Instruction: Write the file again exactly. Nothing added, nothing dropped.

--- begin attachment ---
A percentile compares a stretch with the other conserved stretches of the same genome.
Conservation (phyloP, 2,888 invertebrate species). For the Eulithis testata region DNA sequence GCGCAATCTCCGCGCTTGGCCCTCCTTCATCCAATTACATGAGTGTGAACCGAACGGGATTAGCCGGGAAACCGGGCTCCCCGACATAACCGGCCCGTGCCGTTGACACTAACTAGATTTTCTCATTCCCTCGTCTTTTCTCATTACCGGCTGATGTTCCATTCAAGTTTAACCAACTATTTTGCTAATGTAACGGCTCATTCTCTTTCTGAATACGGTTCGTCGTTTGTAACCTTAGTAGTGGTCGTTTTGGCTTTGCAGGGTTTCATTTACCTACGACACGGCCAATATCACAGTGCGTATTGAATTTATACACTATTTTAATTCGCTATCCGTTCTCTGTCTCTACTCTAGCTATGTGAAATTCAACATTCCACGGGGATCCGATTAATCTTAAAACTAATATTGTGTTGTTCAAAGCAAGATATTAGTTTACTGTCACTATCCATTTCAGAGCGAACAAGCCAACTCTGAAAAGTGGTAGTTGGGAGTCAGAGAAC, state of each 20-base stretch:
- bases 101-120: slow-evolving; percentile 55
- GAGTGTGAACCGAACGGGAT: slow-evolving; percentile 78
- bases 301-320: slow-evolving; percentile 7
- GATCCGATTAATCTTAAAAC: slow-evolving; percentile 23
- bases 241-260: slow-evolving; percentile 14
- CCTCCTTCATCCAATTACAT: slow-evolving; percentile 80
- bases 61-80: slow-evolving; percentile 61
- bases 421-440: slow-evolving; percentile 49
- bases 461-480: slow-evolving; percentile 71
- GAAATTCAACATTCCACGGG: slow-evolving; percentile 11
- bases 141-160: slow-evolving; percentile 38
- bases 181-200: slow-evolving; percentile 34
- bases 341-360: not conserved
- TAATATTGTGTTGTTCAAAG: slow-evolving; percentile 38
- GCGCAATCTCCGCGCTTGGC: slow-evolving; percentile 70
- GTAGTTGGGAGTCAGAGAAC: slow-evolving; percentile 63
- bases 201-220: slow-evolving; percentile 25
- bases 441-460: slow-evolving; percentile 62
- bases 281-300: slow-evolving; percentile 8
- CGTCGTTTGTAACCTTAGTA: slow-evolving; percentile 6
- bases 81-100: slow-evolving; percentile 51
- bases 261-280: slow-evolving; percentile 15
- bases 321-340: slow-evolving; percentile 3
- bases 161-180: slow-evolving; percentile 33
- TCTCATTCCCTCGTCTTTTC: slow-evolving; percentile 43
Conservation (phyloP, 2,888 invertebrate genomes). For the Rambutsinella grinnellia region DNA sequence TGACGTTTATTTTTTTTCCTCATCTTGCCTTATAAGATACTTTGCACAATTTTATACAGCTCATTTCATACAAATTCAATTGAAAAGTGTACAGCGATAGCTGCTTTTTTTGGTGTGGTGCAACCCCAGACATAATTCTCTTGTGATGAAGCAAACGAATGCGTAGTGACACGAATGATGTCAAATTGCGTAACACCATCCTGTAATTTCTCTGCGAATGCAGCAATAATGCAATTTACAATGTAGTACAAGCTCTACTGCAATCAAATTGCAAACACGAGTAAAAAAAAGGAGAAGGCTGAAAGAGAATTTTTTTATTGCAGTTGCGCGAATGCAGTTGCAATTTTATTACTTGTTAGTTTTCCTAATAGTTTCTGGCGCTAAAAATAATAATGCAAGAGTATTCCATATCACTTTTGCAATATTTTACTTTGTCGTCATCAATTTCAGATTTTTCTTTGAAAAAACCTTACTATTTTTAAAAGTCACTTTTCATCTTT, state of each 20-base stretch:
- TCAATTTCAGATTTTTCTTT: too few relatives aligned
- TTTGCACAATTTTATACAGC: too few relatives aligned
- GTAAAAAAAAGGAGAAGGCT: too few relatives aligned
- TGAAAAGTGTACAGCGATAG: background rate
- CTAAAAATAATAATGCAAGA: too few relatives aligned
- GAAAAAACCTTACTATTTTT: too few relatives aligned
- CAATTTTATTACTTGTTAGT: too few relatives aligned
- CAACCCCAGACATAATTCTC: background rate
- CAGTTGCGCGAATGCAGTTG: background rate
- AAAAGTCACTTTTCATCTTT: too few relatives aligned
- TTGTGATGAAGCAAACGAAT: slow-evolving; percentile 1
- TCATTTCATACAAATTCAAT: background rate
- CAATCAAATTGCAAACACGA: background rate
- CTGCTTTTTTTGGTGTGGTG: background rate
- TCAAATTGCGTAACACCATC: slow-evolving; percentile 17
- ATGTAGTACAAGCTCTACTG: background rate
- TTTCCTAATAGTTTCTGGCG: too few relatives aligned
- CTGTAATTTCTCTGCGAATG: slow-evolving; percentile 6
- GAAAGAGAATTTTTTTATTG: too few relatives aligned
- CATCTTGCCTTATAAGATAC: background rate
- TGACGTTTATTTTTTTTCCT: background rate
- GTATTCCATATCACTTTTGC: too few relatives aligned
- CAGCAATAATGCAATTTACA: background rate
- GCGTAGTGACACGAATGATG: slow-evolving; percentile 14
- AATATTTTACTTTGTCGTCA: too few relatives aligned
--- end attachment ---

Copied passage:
A percentile compares a stretch with the other conserved stretches of the same genome.
Conservation (phyloP, 2,888 invertebrate species). For the Eulithis testata region DNA sequence GCGCAATCTCCGCGCTTGGCCCTCCTTCATCCAATTACATGAGTGTGAACCGAACGGGATTAGCCGGGAAACCGGGCTCCCCGACATAACCGGCCCGTGCCGTTGACACTAACTAGATTTTCTCATTCCCTCGTCTTTTCTCATTACCGGCTGATGTTCCATTCAAGTTTAACCAACTATTTTGCTAATGTAACGGCTCATTCTCTTTCTGAATACGGTTCGTCGTTTGTAACCTTAGTAGTGGTCGTTTTGGCTTTGCAGGGTTTCATTTACCTACGACACGGCCAATATCACAGTGCGTATTGAATTTATACACTATTTTAATTCGCTATCCGTTCTCTGTCTCTACTCTAGCTATGTGAAATTCAACATTCCACGGGGATCCGATTAATCTTAAAACTAATATTGTGTTGTTCAAAGCAAGATATTAGTTTACTGTCACTATCCATTTCAGAGCGAACAAGCCAACTCTGAAAAGTGGTAGTTGGGAGTCAGAGAAC, state of each 20-base stretch:
- bases 101-120: slow-evolving; percentile 55
- GAGTGTGAACCGAACGGGAT: slow-evolving; percentile 78
- bases 301-320: slow-evolving; percentile 7
- GATCCGATTAATCTTAAAAC: slow-evolving; percentile 23
- bases 241-260: slow-evolving; percentile 14
- CCTCCTTCATCCAATTACAT: slow-evolving; percentile 80
- bases 61-80: slow-evolving; percentile 61
- bases 421-440: slow-evolving; percentile 49
- bases 461-480: slow-evolving; percentile 71
- GAAATTCAACATTCCACGGG: slow-evolving; percentile 11
- bases 141-160: slow-evolving; percentile 38
- bases 181-200: slow-evolving; percentile 34
- bases 341-360: not conserved
- TAATATTGTGTTGTTCAAAG: slow-evolving; percentile 38
- GCGCAATCTCCGCGCTTGGC: slow-evolving; percentile 70
- GTAGTTGGGAGTCAGAGAAC: slow-evolving; percentile 63
- bases 201-220: slow-evolving; percentile 25
- bases 441-460: slow-evolving; percentile 62
- bases 281-300: slow-evolving; percentile 8
- CGTCGTTTGTAACCTTAGTA: slow-evolving; percentile 6
- bases 81-100: slow-evolving; percentile 51
- bases 261-280: slow-evolving; percentile 15
- bases 321-340: slow-evolving; percentile 3
- bases 161-180: slow-evolving; percentile 33
- TCTCATTCCCTCGTCTTTTC: slow-evolving; percentile 43
Conservation (phyloP, 2,888 invertebrate genomes). For the Rambutsinella grinnellia region DNA sequence TGACGTTTATTTTTTTTCCTCATCTTGCCTTATAAGATACTTTGCACAATTTTATACAGCTCATTTCATACAAATTCAATTGAAAAGTGTACAGCGATAGCTGCTTTTTTTGGTGTGGTGCAACCCCAGACATAATTCTCTTGTGATGAAGCAAACGAATGCGTAGTGACACGAATGATGTCAAATTGCGTAACACCATCCTGTAATTTCTCTGCGAATGCAGCAATAATGCAATTTACAATGTAGTACAAGCTCTACTGCAATCAAATTGCAAACACGAGTAAAAAAAAGGAGAAGGCTGAAAGAGAATTTTTTTATTGCAGTTGCGCGAATGCAGTTGCAATTTTATTACTTGTTAGTTTTCCTAATAGTTTCTGGCGCTAAAAATAATAATGCAAGAGTATTCCATATCACTTTTGCAATATTTTACTTTGTCGTCATCAATTTCAGATTTTTCTTTGAAAAAACCTTACTATTTTTAAAAGTCACTTTTCATCTTT, state of each 20-base stretch:
- TCAATTTCAGATTTTTCTTT: too few relatives aligned
- TTTGCACAATTTTATACAGC: too few relatives aligned
- GTAAAAAAAAGGAGAAGGCT: too few relatives aligned
- TGAAAAGTGTACAGCGATAG: background rate
- CTAAAAATAATAATGCAAGA: too few relatives aligned
- GAAAAAACCTTACTATTTTT: too few relatives aligned
- CAATTTTATTACTTGTTAGT: too few relatives aligned
- CAACCCCAGACATAATTCTC: background rate
- CAGTTGCGCGAATGCAGTTG: background rate
- AAAAGTCACTTTTCATCTTT: too few relatives aligned
- TTGTGATGAAGCAAACGAAT: slow-evolving; percentile 1
- TCATTTCATACAAATTCAAT: background rate
- CAATCAAATTGCAAACACGA: background rate
- CTGCTTTTTTTGGTGTGGTG: background rate
- TCAAATTGCGTAACACCATC: slow-evolving; percentile 17
- ATGTAGTACAAGCTCTACTG: background rate
- TTTCCTAATAGTTTCTGGCG: too few relatives aligned
- CTGTAATTTCTCTGCGAATG: slow-evolving; percentile 6
- GAAAGAGAATTTTTTTATTG: too few relatives aligned
- CATCTTGCCTTATAAGATAC: background rate
- TGACGTTTATTTTTTTTCCT: background rate
- GTATTCCATATCACTTTTGC: too few relatives aligned
- CAGCAATAATGCAATTTACA: background rate
- GCGTAGTGACACGAATGATG: slow-evolving; percentile 14
- AATATTTTACTTTGTCGTCA: too few relatives aligned